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Photo: “We voted leave“, by Mark Ramsay licensed under CC BY 2.0. Hue modified from the original

March, Luke. “Left and right populism compared: The British case.” The British Journal of Politics and International Relations 19, no. 2 (2017): 282-303.


This article represents one of the few systematic comparisons of left-wing populism with other populisms. Focussing on the manifestos of six British parties in 1999–2015, the findings confirm that left-wing populists are more socio-economically focussed, more inclusionary but less populist than right-wing populists. The article makes four main substantive contributions. First, empirically, it shows that the much-touted populist Zeitgeist in the United Kingdom barely exists. Second, methodologically, it provides a nuanced disaggregated populism scale that has advantages over existing methods because it can effectively distinguish populist from non-populist parties and analyse degrees of populism. Third, theoretically, it shows that host ideology is more important than populism per se in explaining differences between left and right populisms. Fourth is a broader theoretical point: what is often called ‘thin’ or ‘mainstream’ populism’ is not populism but demoticism (closeness to ordinary people). Therefore, analysts should not label parties ‘populist’ just because their rhetoric is demotic.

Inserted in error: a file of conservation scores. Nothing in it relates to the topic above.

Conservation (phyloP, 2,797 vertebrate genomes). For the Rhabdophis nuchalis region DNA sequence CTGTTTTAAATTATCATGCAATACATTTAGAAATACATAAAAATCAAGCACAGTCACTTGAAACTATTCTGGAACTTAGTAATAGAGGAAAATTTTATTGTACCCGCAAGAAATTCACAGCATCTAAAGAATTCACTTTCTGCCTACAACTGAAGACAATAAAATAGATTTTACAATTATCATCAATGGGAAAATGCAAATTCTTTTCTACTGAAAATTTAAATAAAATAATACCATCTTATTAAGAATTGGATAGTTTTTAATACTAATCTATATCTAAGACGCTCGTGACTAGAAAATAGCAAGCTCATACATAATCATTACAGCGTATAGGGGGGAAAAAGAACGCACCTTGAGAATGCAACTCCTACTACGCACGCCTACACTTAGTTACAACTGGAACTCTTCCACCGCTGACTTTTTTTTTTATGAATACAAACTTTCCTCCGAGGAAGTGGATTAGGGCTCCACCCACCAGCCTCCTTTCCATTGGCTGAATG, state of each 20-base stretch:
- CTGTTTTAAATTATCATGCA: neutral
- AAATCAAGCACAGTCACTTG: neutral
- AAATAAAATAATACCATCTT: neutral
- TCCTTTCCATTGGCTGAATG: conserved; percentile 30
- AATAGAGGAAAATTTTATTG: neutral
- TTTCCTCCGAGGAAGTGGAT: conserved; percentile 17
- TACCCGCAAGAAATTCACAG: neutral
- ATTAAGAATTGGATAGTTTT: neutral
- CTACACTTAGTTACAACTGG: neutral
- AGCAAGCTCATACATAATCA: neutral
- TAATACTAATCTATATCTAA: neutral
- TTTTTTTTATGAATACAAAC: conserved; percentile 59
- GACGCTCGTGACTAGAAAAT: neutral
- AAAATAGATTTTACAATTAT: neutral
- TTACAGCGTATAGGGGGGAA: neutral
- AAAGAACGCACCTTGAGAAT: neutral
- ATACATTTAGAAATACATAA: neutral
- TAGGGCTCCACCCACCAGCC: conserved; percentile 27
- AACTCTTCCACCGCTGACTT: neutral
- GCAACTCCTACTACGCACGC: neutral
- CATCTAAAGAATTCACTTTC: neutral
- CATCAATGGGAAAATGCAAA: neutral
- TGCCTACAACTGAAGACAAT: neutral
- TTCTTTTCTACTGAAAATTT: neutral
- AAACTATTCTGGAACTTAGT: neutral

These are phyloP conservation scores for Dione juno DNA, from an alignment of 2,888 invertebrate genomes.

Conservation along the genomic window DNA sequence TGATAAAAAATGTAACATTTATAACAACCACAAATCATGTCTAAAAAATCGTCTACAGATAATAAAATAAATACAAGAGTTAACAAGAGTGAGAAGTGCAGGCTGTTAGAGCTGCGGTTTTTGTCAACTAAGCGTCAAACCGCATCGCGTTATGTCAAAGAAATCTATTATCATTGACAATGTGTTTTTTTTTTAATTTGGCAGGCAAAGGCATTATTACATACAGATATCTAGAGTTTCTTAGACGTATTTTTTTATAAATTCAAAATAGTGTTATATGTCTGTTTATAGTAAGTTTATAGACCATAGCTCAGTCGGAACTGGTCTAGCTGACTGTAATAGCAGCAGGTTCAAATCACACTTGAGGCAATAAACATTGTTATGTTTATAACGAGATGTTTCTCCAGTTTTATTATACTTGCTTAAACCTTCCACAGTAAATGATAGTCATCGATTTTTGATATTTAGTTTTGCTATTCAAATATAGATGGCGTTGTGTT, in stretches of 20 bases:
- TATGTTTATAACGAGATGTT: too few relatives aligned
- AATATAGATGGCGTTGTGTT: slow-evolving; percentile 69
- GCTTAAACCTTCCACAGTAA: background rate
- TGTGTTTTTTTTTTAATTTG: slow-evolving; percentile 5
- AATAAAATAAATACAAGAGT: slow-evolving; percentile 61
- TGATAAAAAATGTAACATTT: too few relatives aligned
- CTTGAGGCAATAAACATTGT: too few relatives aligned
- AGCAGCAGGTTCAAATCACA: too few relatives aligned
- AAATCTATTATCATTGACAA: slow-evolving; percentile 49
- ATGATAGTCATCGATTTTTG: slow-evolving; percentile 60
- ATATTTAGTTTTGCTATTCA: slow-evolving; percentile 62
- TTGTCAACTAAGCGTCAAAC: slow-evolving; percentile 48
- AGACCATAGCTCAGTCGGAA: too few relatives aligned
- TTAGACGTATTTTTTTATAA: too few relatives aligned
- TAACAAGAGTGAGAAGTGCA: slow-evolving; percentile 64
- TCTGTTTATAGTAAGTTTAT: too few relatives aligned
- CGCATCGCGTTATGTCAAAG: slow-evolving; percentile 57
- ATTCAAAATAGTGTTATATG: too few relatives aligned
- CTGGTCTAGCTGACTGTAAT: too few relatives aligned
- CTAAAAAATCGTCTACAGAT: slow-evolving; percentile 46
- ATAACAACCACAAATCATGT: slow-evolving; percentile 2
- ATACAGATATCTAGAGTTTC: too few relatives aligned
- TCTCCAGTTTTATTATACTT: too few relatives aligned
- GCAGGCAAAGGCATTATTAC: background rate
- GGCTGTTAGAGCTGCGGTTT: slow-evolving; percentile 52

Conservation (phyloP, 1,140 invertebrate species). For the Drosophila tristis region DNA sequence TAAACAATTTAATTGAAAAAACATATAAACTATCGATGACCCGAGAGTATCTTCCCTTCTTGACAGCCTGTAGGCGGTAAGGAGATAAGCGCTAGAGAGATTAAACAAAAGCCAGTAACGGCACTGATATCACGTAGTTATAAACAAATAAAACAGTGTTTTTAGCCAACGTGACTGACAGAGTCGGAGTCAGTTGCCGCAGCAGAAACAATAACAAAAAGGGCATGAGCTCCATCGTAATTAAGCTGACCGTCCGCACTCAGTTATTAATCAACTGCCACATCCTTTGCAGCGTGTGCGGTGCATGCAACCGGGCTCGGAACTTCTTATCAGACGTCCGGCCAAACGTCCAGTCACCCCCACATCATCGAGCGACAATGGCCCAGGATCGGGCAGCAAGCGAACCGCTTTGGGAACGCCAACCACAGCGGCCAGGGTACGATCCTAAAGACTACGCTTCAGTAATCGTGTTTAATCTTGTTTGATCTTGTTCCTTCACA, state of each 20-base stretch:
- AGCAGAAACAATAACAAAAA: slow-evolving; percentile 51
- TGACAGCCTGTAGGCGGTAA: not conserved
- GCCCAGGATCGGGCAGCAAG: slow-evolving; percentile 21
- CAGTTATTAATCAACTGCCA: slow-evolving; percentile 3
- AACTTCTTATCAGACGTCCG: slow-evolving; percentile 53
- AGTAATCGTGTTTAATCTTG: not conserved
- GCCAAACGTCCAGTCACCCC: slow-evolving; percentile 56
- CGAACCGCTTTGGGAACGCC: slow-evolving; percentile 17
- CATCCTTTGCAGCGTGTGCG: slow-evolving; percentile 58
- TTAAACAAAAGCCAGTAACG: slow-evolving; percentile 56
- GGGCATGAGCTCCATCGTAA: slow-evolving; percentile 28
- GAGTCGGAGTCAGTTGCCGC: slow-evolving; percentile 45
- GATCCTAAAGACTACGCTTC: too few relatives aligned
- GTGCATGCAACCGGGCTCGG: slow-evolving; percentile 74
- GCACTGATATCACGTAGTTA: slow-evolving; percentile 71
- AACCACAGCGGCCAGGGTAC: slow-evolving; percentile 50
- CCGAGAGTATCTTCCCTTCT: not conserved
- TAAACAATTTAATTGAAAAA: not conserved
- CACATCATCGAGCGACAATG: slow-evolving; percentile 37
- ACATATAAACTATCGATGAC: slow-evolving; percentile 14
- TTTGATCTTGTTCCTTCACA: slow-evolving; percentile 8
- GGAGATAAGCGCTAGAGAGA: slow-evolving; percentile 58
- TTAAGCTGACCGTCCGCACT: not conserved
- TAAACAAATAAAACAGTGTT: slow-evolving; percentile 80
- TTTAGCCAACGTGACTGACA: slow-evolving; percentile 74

The Illiberalism Studies Program studies the different faces of illiberal politics and thought in today’s world, taking into account the diversity of their cultural context, their intellectual genealogy, the sociology of their popular support, and their implications on the international scene.